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Mike's Kung Fu Glossary.

by Michael Liem

Copyright February 2003 (All Rights Reserved)

Kung fu (gong FOO). 1. skill developed through time and effort; 2. (common usage:) Chinese martial arts in general.

Quan, or Ch'uan (chwan). 1. (literally) the fist; 2. a form, or set pattern of techniques and stances; 3. a system or style of combat, especially with the fists but not excluding the feet or other natural weapons.

Shaolin Quan (Show Lin Chwan). The style, actually various styles, of combat associated with the Buddhist monastery known as Shaolin (literal: "young forest") in Henan Province, China, which became famous for the development of systematized combat. It is said that all Asian martial arts are rooted in Shaolin Quan.

Ta Mo, also Bodhidharma. The Buddhist missionary from India who, in A.D. 520 during the Northern Dynasties period preceding the Tang Dynasty, arrived at the Shaolin temple in Henan Province, China, where he taught the Shaolin monks the exercises that led to the development of Shaolin Quan.

Wu Shu (woo shoo). 1. (literal:) Martial art. 2. (common usage:) The contemporary Chinese sport resembling kung fu, scheduled to become an Olympic event in Beijing 2008. It differs from "traditional" or "classical" kung fu in that it emphasizes flashy and acrobatic movements for showmanship and athleticism, while seeming to disregard utility for self-defense and combat.

Zhang (jong). 1. The palm of the hand; 2. a form, or set pattern of techniques and stances, that emphasize using the open palm; 3. a system or style of combat, especially one that emphasizes use of the open palm, such as Ba Gua Zhang (Eight Trigram Palm-Boxing).

Tui (tway). 1. The leg; 2. a form, or set pattern of techniques and stances, that emphasize using the legs, particularly for kicking, such as Tan Tui (Springing Legs); 3. a system or style of combat, especially one that emphasizes use of the legs, particularly for kicking, such as Tan Tui (Springing Legs). Note: Tan Tui is considered to be both a form and a complete combat system in itself.

External. (usage: external style). Emphasizing the use of muscle power and muscle-generated speed. Shaolin is generally considered to be an external art.

Internal. (usage: internal style). Emphasizing the use of qi, breathing, body positioning and sensitivity rather than muscle power or muscle-generated speed. Taiji Quan is considered to be an internal art.

Hard. (usage: hard style). Emphasizing the direct use of force for attack or defense, regardless of whether that force is to be used against opposing force of the adversary.

Soft. (usage: soft style). Emphasizing the use of deflection or evasion for defense and avoiding the use of force against an adversary's opposing force.

Taiji Quan, or T'ai Chi Ch'uan (Tie Jee Chwan). 1. (lit.:) Grand Ultimate Fist; 2. the most well-known and widely practiced soft-internal style of kung fu in the world, which is based on the traditional Chinese philosophy of Taoism.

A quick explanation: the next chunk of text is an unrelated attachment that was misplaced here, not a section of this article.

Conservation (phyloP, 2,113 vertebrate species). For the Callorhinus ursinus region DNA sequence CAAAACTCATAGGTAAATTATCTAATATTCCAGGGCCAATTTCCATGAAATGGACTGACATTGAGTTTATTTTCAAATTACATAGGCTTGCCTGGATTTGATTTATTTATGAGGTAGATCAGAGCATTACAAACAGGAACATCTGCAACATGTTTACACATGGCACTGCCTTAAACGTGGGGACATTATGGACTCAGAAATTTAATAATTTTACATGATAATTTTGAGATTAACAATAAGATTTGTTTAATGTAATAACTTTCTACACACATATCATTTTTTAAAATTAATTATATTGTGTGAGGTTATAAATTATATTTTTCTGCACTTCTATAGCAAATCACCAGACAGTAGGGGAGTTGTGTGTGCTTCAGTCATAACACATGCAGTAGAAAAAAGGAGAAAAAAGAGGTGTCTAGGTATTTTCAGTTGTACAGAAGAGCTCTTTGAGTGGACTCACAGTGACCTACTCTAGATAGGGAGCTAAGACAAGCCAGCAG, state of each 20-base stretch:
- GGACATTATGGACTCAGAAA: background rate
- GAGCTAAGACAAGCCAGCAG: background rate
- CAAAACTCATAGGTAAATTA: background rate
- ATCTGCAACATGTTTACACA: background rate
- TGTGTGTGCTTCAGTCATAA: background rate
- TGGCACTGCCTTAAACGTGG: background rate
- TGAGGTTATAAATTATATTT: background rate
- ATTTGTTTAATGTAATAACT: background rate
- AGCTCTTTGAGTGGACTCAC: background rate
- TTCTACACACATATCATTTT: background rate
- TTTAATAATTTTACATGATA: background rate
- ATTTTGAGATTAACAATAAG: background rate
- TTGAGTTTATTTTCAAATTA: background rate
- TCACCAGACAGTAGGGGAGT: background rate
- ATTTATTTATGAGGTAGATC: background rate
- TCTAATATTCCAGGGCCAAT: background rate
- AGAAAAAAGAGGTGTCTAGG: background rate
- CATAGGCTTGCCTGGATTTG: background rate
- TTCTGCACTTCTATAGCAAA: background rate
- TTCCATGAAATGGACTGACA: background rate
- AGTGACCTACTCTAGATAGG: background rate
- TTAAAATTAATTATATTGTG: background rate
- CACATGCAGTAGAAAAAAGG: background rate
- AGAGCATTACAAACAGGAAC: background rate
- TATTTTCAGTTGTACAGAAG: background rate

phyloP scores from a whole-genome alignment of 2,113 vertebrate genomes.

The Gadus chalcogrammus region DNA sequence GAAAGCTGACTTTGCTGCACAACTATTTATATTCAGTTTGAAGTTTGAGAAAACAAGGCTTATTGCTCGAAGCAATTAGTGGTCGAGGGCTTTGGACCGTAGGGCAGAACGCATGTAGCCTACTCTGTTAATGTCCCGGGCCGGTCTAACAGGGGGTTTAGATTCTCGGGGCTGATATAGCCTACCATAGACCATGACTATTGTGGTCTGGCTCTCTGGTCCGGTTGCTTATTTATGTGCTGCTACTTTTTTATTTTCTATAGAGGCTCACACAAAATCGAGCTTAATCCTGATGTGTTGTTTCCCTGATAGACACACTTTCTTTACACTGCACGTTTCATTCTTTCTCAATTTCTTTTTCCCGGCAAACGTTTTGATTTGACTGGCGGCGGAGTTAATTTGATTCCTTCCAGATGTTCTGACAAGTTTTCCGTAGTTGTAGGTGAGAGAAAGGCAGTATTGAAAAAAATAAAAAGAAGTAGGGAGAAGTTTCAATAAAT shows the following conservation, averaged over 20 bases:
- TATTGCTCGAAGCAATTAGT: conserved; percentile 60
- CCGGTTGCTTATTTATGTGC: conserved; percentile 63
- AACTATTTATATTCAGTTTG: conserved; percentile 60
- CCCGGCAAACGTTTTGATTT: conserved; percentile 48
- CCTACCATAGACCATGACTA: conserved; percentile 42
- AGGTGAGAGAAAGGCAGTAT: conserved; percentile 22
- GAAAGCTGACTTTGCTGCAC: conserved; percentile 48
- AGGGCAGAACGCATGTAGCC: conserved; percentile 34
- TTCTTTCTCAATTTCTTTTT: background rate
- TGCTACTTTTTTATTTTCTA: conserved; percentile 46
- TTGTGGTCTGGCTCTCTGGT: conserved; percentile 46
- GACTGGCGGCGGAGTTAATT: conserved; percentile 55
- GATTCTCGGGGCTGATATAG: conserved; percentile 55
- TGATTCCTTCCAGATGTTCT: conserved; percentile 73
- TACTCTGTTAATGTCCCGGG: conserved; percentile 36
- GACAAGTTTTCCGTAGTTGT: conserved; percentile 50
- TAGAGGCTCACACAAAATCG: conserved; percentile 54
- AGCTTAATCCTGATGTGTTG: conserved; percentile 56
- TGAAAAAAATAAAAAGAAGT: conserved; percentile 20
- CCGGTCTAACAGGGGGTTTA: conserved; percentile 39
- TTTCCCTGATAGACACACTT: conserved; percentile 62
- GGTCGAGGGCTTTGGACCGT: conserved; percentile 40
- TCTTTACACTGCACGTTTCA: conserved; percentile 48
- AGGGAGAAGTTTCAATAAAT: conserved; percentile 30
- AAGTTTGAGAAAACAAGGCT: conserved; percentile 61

Qi, or Ch'i (Chee.) 1. (lit.:) Air, breath; 2. According to traditional Chinese metaphysics, particularly Taoism, a ubiquitous, naturally-occurring energy or force that circulates through the body that, when combined with contentration of the mind and the spirit to command the body to use proper breathing, positioning, and timing, can be harnessed for combat or for healing.

Yin and Yang. 1. According to traditional Chinese metaphysics, particuarly Taoism, the principle that the universe is made up of a balance of opposite, yet complementary forces; 2. the application of the Taoist yin-and-yang concept toward martial arts for the purpose of achieving and maintaining balance during movement.

Northern Shaolin, or Bei Shao Lin Quan.
1. A class of kung fu systems associated with the teachings originating from the Shaolin temple in Henan Province in northern China prior to the establishment of the southern Shaolin temples later in history. Northern Shaolin styles are said to contrast from most Southern styles by emphasizing softness, full extension, and continuity of movement, and by including in its arsenal of techniques a variety of kicks, jumps, and movements encompassing wide terrain common to the northern regions of China. They are generally considered to be soft-external styles. Although Northern systems are considered "long fist" styles due to their emphasis on long range tactics, they include short-range tactics in their curricula. Examples of Northern Shaolin styles are long fist (chang quan) a/k/a Northern Shaolin, eagle claw, Northern mantis. Northern styles are typically taught in Mandarin Chinese and hence are known for using Mandarin terminology.
2. The system of kung fu also known as "long fist", originating in the early Song Dynasty as established by its first emperor based on teachings and techniques attributed to the original Shaolin Temple. As indicated by its name, the Northern Shaolin system exemplifies all the qualities of Northern Shaolin systems in general.